Culture | Bright, shiny, and vegan

Café Verdure isn’t for hippies

When I think of vegan gluten-free restaurants, I immediately picture a restaurant called Gorilla Food in downtown Vancouver that greatly resembles the Amazon room at the Vancouver Aquarium in both smell and decor. Think of a muggy, dimly lit basement room filled to the brim with all sorts of vegan paraphernalia, from spirulina smoothies and sprout salads to dehydrators and gluten-free fudge.

No judgement – I have been to Gorilla’s more than once for their fresh salads and fruit drinks; however, for some people, ripe dungeon ambience could take away from the experience, especially as a lot of vegan food is more expensive due to its specific ingredients. Cut to Montreal’s Café Verdure: a clean, bright, vegan gluten-free restaurant that in no way resembles the Amazon!

Located on Mackay near Sherbrooke on the main floor of a walk-up, the large front windows were letting in the afternoon sunlight as we wandered to the counter at the back of the room. The walls were decorated with mint green and white wallpaper, and the high ceilings and clean minimalist look made for a serene experience. We sat in a window seat next to two big pots of flowers. It was immediately evident that my friend and I were the only people in the restaurant – though another customer did come in to buy baked goods as we were ordering.

I ordered the Italian veggie balls with tomato sauce, cheese, brown rice and garden salad, and a green tea. My friend ordered the butternut squash, carrot, and rosemary soup ,and an iced coffee sweetened with almond milk and maple syrup. Our food took half an hour to arrive, and because they are going for cafeteria-style service, we had to get up and walk across the empty room to get our meals from the only waitress working at the cash.

Nevertheless, the food and drinks were delicious. The veggie balls were flavourful and had a good texture, despite their lack of meat or gluten. The salad was simple but complementary – fresh greens, sprouts, and pea shoots with a citrus dressing. The soup was rich and tasty, though it was hard to taste the rosemary under the strong flavours of squash and carrot. The iced coffee was also excellent – a good strong coffee on ice with whipped almond milk poured overtop. The maple syrup as a sweetener surprisingly complemented the nutty almond milk nicely.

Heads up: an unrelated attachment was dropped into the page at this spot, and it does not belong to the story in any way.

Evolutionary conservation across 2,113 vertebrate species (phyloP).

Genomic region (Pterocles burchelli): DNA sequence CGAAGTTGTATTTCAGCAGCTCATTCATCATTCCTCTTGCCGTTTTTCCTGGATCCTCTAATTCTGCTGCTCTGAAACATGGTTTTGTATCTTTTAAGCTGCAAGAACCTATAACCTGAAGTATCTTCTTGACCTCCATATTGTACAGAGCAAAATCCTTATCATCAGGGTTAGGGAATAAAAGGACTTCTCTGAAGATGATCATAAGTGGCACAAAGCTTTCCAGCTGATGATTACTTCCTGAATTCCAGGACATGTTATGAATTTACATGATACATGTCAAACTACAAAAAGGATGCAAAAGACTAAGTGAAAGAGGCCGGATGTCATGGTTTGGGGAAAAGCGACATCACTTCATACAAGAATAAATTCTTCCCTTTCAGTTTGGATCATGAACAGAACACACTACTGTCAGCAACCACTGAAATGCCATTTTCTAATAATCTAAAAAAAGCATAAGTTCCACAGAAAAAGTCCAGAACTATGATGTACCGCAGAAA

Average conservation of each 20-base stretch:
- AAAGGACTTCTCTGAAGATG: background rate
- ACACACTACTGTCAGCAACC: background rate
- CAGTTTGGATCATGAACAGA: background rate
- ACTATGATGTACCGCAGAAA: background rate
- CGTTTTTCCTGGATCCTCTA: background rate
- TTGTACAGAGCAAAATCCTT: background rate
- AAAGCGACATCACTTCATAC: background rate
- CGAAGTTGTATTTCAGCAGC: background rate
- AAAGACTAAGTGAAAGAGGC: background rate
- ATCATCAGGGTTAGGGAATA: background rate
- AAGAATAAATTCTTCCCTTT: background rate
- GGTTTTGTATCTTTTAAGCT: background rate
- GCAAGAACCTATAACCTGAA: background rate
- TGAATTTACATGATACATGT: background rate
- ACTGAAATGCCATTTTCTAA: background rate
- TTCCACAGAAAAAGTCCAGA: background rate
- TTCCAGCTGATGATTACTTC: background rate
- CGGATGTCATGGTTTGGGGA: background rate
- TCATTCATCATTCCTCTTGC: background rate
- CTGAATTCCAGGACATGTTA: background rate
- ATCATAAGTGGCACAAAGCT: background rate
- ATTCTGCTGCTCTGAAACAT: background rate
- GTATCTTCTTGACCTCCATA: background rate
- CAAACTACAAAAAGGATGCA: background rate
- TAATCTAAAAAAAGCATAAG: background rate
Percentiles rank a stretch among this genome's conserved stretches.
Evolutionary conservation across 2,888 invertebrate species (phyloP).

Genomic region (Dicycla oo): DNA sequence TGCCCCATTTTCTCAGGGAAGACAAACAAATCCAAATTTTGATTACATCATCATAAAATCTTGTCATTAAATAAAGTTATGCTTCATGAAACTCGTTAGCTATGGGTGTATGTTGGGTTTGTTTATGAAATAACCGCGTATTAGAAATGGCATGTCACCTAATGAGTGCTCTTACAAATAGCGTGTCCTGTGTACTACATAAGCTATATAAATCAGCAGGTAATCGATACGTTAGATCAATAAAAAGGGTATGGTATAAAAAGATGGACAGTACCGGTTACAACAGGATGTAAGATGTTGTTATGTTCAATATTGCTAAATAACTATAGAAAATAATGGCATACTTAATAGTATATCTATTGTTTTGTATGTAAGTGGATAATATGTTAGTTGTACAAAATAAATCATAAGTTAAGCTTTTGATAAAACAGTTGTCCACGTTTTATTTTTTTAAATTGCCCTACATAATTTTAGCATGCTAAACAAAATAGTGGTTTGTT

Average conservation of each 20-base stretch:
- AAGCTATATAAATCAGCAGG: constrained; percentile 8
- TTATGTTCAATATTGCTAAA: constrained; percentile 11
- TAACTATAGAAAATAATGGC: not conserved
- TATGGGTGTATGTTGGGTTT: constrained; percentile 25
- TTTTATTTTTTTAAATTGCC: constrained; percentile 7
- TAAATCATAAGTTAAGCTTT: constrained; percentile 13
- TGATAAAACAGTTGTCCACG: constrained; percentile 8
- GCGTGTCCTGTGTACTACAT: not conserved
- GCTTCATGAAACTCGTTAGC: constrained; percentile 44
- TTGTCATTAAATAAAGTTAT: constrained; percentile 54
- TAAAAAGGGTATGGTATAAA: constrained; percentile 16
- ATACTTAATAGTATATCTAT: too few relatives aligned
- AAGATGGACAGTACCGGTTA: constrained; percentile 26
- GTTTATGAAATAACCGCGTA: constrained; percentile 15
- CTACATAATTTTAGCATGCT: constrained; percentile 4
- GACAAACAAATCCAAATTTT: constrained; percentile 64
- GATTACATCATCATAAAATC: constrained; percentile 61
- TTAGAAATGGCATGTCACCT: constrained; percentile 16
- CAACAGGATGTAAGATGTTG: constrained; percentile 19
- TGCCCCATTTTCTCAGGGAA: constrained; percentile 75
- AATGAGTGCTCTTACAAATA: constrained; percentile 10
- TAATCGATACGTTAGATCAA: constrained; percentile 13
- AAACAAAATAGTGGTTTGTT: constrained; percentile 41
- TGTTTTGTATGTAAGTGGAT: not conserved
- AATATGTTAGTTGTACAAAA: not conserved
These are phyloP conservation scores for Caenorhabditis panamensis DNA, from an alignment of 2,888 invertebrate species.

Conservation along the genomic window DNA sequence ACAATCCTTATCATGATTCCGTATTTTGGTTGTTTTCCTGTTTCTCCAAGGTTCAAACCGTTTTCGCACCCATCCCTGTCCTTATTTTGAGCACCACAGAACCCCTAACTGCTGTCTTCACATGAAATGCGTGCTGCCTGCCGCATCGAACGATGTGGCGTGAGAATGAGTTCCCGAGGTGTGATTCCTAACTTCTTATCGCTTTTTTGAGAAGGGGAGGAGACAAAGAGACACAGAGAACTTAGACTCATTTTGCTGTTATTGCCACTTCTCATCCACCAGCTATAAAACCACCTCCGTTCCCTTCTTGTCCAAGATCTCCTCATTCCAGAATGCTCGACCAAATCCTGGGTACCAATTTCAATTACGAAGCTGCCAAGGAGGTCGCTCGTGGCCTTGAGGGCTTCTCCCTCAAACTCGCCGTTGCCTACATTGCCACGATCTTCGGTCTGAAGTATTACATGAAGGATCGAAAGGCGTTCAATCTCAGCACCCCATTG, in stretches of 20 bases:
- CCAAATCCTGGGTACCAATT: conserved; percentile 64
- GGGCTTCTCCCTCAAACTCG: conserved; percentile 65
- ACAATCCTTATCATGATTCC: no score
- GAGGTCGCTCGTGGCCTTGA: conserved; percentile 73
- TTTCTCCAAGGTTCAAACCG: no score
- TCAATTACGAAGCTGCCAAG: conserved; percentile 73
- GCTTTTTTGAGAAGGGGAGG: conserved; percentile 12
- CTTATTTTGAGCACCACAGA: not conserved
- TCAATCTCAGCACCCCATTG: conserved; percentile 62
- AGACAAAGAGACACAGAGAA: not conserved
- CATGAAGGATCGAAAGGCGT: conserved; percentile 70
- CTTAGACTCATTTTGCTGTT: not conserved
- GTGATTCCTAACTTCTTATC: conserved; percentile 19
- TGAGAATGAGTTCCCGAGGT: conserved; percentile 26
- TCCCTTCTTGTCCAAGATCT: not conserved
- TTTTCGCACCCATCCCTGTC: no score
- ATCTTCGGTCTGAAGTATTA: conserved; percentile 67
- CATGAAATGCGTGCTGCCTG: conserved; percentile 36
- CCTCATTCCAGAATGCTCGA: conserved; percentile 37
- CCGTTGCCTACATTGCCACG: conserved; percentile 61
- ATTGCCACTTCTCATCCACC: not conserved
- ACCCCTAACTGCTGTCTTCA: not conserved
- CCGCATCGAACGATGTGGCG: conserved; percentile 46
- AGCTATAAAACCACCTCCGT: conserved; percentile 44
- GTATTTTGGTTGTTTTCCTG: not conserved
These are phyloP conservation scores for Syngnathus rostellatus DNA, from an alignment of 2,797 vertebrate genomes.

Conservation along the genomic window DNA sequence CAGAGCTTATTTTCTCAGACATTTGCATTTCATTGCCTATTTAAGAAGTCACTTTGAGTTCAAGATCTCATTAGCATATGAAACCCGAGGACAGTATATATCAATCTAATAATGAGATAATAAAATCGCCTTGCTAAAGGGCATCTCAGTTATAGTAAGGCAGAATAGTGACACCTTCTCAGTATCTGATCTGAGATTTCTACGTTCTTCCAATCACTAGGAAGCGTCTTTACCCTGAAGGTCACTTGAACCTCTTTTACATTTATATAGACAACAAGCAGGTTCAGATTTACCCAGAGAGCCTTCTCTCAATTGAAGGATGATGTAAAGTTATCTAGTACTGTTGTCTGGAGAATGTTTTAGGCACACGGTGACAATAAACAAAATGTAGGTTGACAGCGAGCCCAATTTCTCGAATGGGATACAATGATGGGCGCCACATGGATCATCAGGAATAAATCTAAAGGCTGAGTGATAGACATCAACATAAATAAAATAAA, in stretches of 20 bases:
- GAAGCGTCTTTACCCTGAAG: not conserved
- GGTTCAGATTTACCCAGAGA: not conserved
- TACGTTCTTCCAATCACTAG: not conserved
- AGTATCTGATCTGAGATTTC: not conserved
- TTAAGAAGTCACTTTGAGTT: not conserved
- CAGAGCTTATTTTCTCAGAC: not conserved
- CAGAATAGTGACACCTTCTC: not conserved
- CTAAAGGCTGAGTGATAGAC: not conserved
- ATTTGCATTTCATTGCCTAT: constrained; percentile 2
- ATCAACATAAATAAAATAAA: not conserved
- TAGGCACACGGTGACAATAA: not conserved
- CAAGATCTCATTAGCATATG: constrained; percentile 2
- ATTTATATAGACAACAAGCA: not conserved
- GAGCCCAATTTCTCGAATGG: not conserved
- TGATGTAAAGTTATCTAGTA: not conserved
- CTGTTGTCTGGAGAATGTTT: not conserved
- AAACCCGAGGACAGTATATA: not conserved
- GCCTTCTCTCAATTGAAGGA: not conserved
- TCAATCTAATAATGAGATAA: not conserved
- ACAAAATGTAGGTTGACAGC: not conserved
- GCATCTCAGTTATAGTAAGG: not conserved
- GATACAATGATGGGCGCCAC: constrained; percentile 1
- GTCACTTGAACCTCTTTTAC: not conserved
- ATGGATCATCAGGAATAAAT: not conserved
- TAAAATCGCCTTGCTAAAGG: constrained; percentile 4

Ultimately, Café Verdure seems like a good place to go for full meals or just coffee and dessert. The food is also relatively inexpensive, with most entrees around $10; however, the slow service was a drawback, especially for the amount of people in the restaurant. But as the restaurant has only been in business for one month, the service may quicken with time. Another annoyance is the lack of a bathroom; when I asked the waitress she said it was for staff only  (my friend and I had been biking that afternoon and at least wanted to wash our hands before we ate). Finally, we both had to change our orders twice because three items on the menu were not being offered that day. It would have been nice if the waitress had warned us of this before we made a decision. Alternately, Café Verdure could adapt their menu on a daily basis to avoid tempting customers with food they don’t have.

Though it was a pleasant experience and the food surpassed my expectations, there are still a few wrinkles in the customer service that this brand-new restaurant needs to iron out.

In Vancouver, it is evident how the vegan lifestyle is becoming increasingly mainstream, aligning with the fit and healthy vibe of the city against its idyllic backdrop of mountains and ocean. My friend who worked at Gorilla Food this summer often told stories of local celebrities visiting her little dungeon cafe (e.g., the Real Housewives of Vancouver). It’s hard to picture figures such as those in a place like Gorilla Food unless they happen to be slumming. It seems that restaurants like Café Verdure have picked up on this, offering instead to meet the mainstream where it lives.


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